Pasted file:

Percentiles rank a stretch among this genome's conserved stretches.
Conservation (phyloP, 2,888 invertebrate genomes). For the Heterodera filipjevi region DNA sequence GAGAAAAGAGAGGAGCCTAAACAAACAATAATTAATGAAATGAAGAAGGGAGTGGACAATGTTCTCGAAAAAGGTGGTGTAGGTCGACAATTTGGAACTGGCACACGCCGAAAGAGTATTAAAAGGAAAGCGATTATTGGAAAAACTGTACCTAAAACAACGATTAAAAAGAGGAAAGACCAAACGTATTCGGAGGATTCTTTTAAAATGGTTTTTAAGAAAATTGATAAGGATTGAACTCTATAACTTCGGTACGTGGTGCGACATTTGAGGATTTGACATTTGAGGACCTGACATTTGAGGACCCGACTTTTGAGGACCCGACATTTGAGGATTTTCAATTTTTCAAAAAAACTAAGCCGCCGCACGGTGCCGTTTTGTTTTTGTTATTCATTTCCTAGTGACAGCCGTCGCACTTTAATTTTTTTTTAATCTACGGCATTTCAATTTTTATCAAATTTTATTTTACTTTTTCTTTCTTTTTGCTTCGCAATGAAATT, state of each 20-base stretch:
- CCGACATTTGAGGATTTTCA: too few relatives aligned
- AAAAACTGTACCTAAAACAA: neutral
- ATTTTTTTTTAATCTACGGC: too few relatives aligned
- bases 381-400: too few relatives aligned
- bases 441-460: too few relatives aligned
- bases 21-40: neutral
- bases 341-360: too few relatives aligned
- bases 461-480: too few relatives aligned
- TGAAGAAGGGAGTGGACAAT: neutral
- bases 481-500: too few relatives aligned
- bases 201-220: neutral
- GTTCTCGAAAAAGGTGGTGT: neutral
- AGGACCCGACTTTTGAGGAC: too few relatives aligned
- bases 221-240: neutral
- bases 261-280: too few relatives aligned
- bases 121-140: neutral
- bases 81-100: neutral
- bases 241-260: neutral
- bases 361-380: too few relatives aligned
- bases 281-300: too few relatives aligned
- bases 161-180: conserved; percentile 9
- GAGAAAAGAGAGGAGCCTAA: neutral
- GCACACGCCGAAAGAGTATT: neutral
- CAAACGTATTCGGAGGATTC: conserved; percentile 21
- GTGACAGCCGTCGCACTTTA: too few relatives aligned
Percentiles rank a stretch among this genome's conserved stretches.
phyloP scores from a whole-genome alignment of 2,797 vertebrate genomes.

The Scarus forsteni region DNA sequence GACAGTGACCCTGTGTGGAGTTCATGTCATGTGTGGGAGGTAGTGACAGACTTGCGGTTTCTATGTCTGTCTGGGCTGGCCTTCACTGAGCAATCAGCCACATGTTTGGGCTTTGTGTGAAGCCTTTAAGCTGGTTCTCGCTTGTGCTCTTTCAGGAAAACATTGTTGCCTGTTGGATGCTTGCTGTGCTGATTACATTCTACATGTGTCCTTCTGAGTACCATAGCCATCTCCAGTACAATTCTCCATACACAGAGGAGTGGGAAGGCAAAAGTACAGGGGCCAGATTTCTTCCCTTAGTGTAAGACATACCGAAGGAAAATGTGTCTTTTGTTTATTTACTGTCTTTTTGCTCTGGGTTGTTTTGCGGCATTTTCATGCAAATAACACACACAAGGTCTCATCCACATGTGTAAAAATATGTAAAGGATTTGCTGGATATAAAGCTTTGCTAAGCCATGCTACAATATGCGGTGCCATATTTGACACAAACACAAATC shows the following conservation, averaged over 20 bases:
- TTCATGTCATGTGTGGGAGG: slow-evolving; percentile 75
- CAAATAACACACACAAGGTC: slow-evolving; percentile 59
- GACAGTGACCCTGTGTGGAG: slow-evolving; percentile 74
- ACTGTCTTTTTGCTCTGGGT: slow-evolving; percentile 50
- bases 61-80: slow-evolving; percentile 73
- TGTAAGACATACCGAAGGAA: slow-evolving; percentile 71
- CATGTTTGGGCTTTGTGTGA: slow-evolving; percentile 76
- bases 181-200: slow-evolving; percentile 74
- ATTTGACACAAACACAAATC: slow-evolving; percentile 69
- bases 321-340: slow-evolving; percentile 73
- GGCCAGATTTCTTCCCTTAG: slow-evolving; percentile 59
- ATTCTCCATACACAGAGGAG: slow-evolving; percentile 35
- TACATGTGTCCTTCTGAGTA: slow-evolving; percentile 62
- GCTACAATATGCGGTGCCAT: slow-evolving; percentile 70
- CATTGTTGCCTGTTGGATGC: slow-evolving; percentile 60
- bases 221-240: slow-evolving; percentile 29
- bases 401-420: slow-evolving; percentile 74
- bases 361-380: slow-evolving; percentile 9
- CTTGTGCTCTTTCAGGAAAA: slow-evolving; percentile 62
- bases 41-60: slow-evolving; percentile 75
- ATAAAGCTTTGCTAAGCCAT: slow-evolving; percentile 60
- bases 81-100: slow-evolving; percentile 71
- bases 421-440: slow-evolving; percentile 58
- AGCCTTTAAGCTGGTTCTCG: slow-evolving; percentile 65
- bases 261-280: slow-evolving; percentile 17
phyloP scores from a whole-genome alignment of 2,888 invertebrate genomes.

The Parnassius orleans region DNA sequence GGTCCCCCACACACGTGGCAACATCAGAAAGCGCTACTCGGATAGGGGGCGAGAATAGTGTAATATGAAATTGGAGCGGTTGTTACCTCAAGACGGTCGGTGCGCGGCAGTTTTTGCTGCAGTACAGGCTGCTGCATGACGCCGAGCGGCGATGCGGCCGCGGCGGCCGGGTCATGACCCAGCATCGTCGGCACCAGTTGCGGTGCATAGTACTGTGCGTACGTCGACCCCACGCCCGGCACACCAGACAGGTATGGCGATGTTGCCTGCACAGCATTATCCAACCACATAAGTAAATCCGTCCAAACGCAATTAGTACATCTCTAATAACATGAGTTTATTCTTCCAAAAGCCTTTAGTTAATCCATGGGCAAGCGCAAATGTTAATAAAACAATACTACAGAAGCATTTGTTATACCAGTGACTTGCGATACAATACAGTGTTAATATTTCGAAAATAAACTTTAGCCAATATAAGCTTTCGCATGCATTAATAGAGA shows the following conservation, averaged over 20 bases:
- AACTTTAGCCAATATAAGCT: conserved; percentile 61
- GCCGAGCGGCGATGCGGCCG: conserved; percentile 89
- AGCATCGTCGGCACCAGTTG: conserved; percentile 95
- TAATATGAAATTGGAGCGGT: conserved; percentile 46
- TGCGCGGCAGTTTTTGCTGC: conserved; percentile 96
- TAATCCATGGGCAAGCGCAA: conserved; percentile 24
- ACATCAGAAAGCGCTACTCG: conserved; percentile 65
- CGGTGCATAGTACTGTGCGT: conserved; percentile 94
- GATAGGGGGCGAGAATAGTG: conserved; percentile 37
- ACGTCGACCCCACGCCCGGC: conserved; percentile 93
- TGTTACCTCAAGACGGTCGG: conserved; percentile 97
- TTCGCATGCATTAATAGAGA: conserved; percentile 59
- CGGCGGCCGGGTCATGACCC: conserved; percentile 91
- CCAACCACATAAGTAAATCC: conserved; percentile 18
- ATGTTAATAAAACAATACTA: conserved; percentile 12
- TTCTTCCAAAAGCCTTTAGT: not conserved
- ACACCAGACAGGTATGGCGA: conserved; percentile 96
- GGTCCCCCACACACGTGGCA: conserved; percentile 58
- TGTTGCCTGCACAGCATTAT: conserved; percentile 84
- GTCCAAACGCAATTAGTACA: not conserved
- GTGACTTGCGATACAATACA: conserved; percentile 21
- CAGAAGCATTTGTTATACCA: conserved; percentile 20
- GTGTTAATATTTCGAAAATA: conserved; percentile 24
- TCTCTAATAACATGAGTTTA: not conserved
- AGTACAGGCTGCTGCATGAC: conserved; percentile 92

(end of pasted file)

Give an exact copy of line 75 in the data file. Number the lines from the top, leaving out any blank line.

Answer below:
- GGTCCCCCACACACGTGGCA: conserved; percentile 58